CLGF Patron closes Fifth Pacific Urban Forum
14 July 2019
After three successful days of discussions, the Fifth Pacific Urban Forum drew to a close with some final remarks from CLGF Patron and Prime Minister of Tuvalu, Hon Enele Sopoaga. Conclusions of the forum are detailed in the Outcomes Statement.
The Forum, which had been hosted by the Government of Fiji and supported and co-organised by CLGF together with UN-Habitat, Monash University, Pacific Islands Forum Secretariat, UN Economic and Social Commission for Asia and the Pacific and Compass Housing Services, concluded with a call for action and the deployment of all resources and efforts available to implement the New Urban Agenda for the Pacific. An action plan was produced with commitments relating to the four pillars of PUF5:
- Social equity
- Environment, resilience and urbanisation
- Urban economy and
- Urban governance
Stakeholder groups and country representatives acknowledged the importance of urbanisation for sustainable development and agreed on long-term national urban planning through national sustainable development plans, urban policies and sector plans to achieve the Sustainable Development Goals (SDGs) in the Pacific. In particular to support sustainable cities and communities and the New Urban Agenda.
PUF5 also provided contributions and inputs to global and regional platforms for sustainable urbanisation and a roadmap towards upcoming stakeholder meetings such as the Pacific Island Forum Leaders' Meeting in August; the Seventh Asia-Pacific Urban Forum (APUF7); the Tenth World Urban Forum (WUF10) and the UN ESCAP Commission in May in Thailand.
In addition, two important partnerships resulted from the meeting:
- Firstly, a plan to develop affordable housing for low and middle-income families in Port Moresby was signed between the Government of Papua New Guinea and the International Finance Cooperation (IFC).
- Secondly, the Eastern Regional Organisation for Planning and Human Settlements (EAROPH) International, EAROPH Australia, the Commonwealth Association of Planners (CAP) and the New Zealand Planning Institute (NZPI) agreed on a stronger collaboration to achieve sustainable development in the region. A clear example of how the Forum strengthened the exchange and dialogue within the Pacific among various urban stakeholders.
As well as supporting the successful political anchoring of the the Pacific New Urban Agenda, Hon Enele Sopoaga re-emphasised many of the points that had been stressed throughout the conference. These included how important sustainability of Pacific cities is to future developments within the region, and how the Island nations’ unique vulnerabilities also present them with opportunities which can be harnessed through the Pacific New Urban Agenda.
No short term fixes to urban demands
The Prime Minister expressed awareness that there are no short-term fixes to the urban demands of the Pacific and, in order to plan effectively for the future, a number of important factors are necessary; such as the provision of good data, strength of political will to tackle urban issues and a willingness to accept that collaboration and partnerships are vital for success.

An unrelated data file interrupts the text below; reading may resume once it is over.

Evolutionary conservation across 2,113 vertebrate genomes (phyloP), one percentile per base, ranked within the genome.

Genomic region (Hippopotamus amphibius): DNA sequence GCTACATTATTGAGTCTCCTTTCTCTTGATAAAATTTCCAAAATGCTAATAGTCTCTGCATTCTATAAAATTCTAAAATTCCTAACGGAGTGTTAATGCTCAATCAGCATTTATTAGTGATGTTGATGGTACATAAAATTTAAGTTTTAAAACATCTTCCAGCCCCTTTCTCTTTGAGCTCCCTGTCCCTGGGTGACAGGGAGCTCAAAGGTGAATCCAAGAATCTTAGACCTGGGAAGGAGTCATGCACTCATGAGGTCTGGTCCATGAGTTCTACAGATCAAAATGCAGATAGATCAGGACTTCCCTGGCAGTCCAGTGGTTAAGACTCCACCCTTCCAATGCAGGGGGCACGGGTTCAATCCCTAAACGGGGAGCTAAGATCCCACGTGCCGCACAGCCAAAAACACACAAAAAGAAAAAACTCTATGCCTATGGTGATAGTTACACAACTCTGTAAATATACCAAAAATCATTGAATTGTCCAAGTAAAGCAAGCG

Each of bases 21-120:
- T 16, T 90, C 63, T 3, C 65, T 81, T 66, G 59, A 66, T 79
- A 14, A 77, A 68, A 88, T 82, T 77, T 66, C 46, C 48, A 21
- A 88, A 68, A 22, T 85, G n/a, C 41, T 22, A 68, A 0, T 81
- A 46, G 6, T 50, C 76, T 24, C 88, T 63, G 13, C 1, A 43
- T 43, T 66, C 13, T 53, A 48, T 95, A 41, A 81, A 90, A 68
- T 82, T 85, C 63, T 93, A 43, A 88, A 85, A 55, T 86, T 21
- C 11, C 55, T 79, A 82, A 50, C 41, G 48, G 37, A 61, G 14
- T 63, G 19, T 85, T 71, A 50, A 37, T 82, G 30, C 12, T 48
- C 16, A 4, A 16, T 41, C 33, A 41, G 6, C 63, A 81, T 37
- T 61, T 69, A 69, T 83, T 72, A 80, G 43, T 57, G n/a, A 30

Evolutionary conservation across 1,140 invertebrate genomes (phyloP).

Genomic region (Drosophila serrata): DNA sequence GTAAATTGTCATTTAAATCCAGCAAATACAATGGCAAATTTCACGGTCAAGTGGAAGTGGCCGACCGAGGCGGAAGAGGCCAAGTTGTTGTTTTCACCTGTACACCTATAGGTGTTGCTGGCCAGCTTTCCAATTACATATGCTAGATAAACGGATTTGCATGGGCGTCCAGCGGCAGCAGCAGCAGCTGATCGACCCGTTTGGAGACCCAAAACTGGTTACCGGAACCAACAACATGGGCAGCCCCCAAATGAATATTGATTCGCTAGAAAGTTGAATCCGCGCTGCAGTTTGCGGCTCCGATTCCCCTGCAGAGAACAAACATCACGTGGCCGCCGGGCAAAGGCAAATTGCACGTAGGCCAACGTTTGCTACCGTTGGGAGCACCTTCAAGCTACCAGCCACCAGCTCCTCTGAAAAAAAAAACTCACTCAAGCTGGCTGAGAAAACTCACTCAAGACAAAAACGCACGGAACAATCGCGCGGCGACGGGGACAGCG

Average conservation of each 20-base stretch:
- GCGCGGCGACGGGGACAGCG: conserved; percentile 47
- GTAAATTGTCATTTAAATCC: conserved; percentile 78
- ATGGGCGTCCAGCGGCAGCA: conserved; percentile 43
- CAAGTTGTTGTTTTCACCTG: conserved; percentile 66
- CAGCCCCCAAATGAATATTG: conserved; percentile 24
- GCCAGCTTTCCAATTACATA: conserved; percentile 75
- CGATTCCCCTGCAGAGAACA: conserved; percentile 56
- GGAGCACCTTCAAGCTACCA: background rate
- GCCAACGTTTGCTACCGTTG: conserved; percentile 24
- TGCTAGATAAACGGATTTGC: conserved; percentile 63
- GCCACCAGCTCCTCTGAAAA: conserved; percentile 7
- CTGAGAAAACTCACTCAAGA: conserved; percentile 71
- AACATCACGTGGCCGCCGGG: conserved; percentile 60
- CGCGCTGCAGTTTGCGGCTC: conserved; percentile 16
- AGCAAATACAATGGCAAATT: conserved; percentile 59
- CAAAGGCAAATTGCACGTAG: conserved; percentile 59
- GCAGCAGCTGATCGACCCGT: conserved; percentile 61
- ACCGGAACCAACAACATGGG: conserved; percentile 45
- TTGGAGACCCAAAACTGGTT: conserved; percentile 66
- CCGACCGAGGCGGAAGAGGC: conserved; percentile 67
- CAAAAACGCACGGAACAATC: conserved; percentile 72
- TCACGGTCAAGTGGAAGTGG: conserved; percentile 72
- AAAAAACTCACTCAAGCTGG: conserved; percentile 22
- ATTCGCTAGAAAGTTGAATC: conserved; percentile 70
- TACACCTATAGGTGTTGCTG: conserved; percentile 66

Most disadvantaged in society: most vulnerable to urbanisation
Mr Sopoaga reiterated Prime Minister Bainimarama's earlier comments at the conference, that those most disadvantaged within the Pacific societies are also those who are most vulnerable to the impacts of urbanisation and climate change. He expressed support for Mr Bainimarama’s view that effective responses to address such vulnerabilities must be "inclusive, and locally focused, driven, owned, and implemented”. He stressed the need to seek urgent global actions on climate change – especially GHG emissions reduction - as well as accessible adaptation funding based on the 'polluter-pays' principle to ensure the Pacific people’s livelihood and survival. He passionately expressed how the region could not continue to suffer the impact of climate change while more industrialised nations continue to burn fossil fuels.
Sopoaga told delegates that he was aware that implementation in the region is challenging due to size and under-resourcing of many local governments and institutions in Pacific nations. He pointed out, however, that such bodies are crucial in bringing communities together. He praised the Tuvalu Government for its prioritisation of the Outer Islands and Rural Development, as well as the support CLGF has offered the island through its Local Programmes.
Local government important in representing people's views
The Prime Minister concluded by emphasising the importance of local government in both representing the Pacific peoples’ views, as well as fostering partnerships and implementing development for a “resilient and sustainable future”. His remarks were later reflected in the Declaration produced by the Forum participants, created to clarify Pacific stakeholders’ commitments to sustainable development and the Pacific Urban Agenda.
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